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Now- brewing time is going to depend on multiple factors. Temperature plays a big part in how long it takes for it to become fermented. If its super hot, it will ferment quickly but you won't get big scoby's from it (more on that in a moment). If its cooler- it takes longer to brew. Since we now live in Florida, my brew time is about 5 days or so. Another factor in brew time is your personal taste preference. If you want it sweeter, you brew it less time. You want more tartness? Leave it a bit longer. Some people brew as short as 4 days or as long as 2 weeks or more. There are even others who do a continuous brew (which I may venture into one day soon).

Basically, you get to play scientest and try different brew times and such. My Koffucha (and Kombucha) live in the cupboards above my washer and dryer in the laundry room. It keeps them from being messed with and its easy to forget about them in between batches.

This is what my jars and hotel typically look like before bottling:
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So- the next question most people have is- what do I do with this after its brewed? Well- you have two options. You can drink it as is (after straining it and moving your scoby and starter back into another container) or you can bottle for a second ferment. This is frequently referred to as the 2f.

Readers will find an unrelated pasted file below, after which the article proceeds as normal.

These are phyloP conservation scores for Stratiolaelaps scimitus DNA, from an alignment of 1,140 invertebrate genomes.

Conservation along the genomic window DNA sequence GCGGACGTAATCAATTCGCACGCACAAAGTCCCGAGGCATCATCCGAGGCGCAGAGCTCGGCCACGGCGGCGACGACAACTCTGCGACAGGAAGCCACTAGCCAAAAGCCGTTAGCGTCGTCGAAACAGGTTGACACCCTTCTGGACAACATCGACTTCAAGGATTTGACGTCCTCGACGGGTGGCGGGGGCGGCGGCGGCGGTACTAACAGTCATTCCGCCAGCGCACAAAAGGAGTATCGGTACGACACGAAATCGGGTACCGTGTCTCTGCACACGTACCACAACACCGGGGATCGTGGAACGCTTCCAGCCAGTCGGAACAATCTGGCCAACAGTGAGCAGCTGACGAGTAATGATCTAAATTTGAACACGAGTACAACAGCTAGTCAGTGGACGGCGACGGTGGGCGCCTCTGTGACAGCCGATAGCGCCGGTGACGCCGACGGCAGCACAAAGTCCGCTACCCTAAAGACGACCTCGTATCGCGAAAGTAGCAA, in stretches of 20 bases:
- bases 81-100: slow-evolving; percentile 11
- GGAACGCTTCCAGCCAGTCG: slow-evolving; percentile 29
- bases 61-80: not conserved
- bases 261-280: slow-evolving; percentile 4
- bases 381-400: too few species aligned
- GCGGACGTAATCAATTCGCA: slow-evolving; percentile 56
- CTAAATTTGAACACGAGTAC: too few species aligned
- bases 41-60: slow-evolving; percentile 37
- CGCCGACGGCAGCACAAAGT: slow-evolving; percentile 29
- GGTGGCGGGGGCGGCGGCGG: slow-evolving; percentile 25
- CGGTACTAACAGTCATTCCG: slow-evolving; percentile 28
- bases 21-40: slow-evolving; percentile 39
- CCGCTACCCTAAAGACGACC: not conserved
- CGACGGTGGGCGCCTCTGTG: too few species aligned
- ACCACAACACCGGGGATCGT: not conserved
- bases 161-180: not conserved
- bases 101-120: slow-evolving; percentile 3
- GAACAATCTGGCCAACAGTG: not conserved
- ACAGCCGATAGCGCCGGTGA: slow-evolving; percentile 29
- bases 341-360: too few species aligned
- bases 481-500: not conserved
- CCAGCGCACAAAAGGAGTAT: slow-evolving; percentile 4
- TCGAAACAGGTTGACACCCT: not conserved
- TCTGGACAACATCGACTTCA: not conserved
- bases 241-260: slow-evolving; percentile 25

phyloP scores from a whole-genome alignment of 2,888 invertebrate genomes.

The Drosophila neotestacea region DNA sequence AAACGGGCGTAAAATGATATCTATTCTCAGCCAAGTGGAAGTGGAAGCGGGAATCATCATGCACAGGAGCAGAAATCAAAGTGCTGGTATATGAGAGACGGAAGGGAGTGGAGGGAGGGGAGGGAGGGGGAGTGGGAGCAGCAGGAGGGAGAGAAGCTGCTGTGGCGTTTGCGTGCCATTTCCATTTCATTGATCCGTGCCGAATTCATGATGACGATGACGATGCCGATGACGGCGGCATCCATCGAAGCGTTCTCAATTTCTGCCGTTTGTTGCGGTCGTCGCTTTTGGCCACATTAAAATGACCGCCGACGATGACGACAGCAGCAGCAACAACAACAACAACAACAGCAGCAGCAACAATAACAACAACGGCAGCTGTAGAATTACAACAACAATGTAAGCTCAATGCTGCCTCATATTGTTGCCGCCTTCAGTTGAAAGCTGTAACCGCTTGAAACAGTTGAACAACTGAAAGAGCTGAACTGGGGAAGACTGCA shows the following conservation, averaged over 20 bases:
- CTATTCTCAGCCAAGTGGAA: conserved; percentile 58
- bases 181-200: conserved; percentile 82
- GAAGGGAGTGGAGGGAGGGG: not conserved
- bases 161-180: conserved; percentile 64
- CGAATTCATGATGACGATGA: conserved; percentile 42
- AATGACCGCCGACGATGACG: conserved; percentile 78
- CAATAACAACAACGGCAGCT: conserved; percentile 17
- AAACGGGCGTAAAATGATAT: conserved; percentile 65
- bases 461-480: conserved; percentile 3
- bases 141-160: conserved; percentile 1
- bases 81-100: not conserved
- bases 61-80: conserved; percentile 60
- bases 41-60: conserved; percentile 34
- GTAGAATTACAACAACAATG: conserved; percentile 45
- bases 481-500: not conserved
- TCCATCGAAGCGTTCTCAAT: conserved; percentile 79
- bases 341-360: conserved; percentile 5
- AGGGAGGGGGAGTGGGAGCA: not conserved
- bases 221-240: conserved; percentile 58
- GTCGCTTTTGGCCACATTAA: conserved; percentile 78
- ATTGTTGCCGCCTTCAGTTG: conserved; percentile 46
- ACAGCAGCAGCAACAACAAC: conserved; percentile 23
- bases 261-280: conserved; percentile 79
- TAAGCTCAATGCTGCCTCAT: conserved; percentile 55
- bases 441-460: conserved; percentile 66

I always bottle for a 2f. I typically flavor with strawberries or leave it plain to carbonate. In my climate and with the bottles I use, it typically takes 24-36 hours for my 2f to be complete. Mine carbonates rather quickly. Now- if I used less sugary fruit or let it ferment longer the first time- it would probably take longer to carbonate but I love strawberries in my koffucha!

I use swing top bottles for my 2f and when I have them- I use some bigger jugs as well (I'm slowly building a collection of different jars). With the batch that I photographed here I did blueberries in some and some cacao in others. Hence the coffe cup with chocolatey stuff in it.
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I fill up until where the bottle neck starts to narrow for best carbonation. If you fill it too full you don't get as good carbonation. Word of caution- you are going to want to "burp" your bottles once or twice a day. Depending on how fizzy you are wanting to get things- you may want to stick your bottles into a cooler or box so that if for some reason the bottle exploded from the pressure- you don't have a big mess to deal with.

Once I put the liquid in the bottles I toss in whatever flavoring I want to use: strawberries, blueberries, cacao, etc. I then close up the bottles and line them up.
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With this last batch I didn't have enough of the swing top bottles yet so I had to put some in my big glass drinking bottle to drink without fizz. I also put some in a canning jar- but it didn't get fizzy.

One word of caution- if you are using something with a high amount of sugar to it for your 2f- you may want to "burp" it outside. I learned my lesson with the cacao when it sprayed foam EVERYWHERE in my kitchen when I burped it inside.